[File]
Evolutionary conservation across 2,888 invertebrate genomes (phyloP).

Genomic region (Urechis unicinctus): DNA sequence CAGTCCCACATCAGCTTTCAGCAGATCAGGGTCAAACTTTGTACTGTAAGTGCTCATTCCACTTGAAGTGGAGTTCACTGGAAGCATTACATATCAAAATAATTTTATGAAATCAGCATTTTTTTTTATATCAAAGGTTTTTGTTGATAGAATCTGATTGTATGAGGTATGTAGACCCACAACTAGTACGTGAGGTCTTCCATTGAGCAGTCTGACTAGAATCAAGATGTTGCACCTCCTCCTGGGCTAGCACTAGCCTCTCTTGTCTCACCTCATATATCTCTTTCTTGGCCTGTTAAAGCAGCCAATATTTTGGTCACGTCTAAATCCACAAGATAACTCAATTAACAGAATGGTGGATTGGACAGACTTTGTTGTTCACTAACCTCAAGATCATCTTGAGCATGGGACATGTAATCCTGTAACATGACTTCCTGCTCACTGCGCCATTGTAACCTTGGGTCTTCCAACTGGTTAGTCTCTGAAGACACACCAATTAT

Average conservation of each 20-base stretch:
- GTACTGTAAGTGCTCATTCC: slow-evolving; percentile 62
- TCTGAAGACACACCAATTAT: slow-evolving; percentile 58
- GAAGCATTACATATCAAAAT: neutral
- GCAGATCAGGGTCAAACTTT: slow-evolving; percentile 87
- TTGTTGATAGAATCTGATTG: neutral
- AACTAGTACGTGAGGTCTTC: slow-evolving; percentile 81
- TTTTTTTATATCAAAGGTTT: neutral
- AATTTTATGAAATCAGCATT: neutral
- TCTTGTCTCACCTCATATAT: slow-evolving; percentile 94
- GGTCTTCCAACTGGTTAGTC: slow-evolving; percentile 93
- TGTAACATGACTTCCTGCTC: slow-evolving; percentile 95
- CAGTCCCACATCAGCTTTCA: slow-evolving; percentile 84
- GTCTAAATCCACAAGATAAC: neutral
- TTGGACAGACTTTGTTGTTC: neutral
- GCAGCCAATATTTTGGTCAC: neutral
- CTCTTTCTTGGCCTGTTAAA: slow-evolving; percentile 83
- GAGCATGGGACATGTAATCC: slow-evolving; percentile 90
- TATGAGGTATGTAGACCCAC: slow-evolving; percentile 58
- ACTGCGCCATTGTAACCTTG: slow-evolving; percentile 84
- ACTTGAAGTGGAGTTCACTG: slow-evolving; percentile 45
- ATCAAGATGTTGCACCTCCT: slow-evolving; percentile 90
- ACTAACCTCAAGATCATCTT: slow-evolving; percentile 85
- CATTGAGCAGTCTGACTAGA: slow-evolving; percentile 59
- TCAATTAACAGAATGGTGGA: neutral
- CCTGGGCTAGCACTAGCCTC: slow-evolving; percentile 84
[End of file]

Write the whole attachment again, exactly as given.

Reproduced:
Evolutionary conservation across 2,888 invertebrate genomes (phyloP).

Genomic region (Urechis unicinctus): DNA sequence CAGTCCCACATCAGCTTTCAGCAGATCAGGGTCAAACTTTGTACTGTAAGTGCTCATTCCACTTGAAGTGGAGTTCACTGGAAGCATTACATATCAAAATAATTTTATGAAATCAGCATTTTTTTTTATATCAAAGGTTTTTGTTGATAGAATCTGATTGTATGAGGTATGTAGACCCACAACTAGTACGTGAGGTCTTCCATTGAGCAGTCTGACTAGAATCAAGATGTTGCACCTCCTCCTGGGCTAGCACTAGCCTCTCTTGTCTCACCTCATATATCTCTTTCTTGGCCTGTTAAAGCAGCCAATATTTTGGTCACGTCTAAATCCACAAGATAACTCAATTAACAGAATGGTGGATTGGACAGACTTTGTTGTTCACTAACCTCAAGATCATCTTGAGCATGGGACATGTAATCCTGTAACATGACTTCCTGCTCACTGCGCCATTGTAACCTTGGGTCTTCCAACTGGTTAGTCTCTGAAGACACACCAATTAT

Average conservation of each 20-base stretch:
- GTACTGTAAGTGCTCATTCC: slow-evolving; percentile 62
- TCTGAAGACACACCAATTAT: slow-evolving; percentile 58
- GAAGCATTACATATCAAAAT: neutral
- GCAGATCAGGGTCAAACTTT: slow-evolving; percentile 87
- TTGTTGATAGAATCTGATTG: neutral
- AACTAGTACGTGAGGTCTTC: slow-evolving; percentile 81
- TTTTTTTATATCAAAGGTTT: neutral
- AATTTTATGAAATCAGCATT: neutral
- TCTTGTCTCACCTCATATAT: slow-evolving; percentile 94
- GGTCTTCCAACTGGTTAGTC: slow-evolving; percentile 93
- TGTAACATGACTTCCTGCTC: slow-evolving; percentile 95
- CAGTCCCACATCAGCTTTCA: slow-evolving; percentile 84
- GTCTAAATCCACAAGATAAC: neutral
- TTGGACAGACTTTGTTGTTC: neutral
- GCAGCCAATATTTTGGTCAC: neutral
- CTCTTTCTTGGCCTGTTAAA: slow-evolving; percentile 83
- GAGCATGGGACATGTAATCC: slow-evolving; percentile 90
- TATGAGGTATGTAGACCCAC: slow-evolving; percentile 58
- ACTGCGCCATTGTAACCTTG: slow-evolving; percentile 84
- ACTTGAAGTGGAGTTCACTG: slow-evolving; percentile 45
- ATCAAGATGTTGCACCTCCT: slow-evolving; percentile 90
- ACTAACCTCAAGATCATCTT: slow-evolving; percentile 85
- CATTGAGCAGTCTGACTAGA: slow-evolving; percentile 59
- TCAATTAACAGAATGGTGGA: neutral
- CCTGGGCTAGCACTAGCCTC: slow-evolving; percentile 84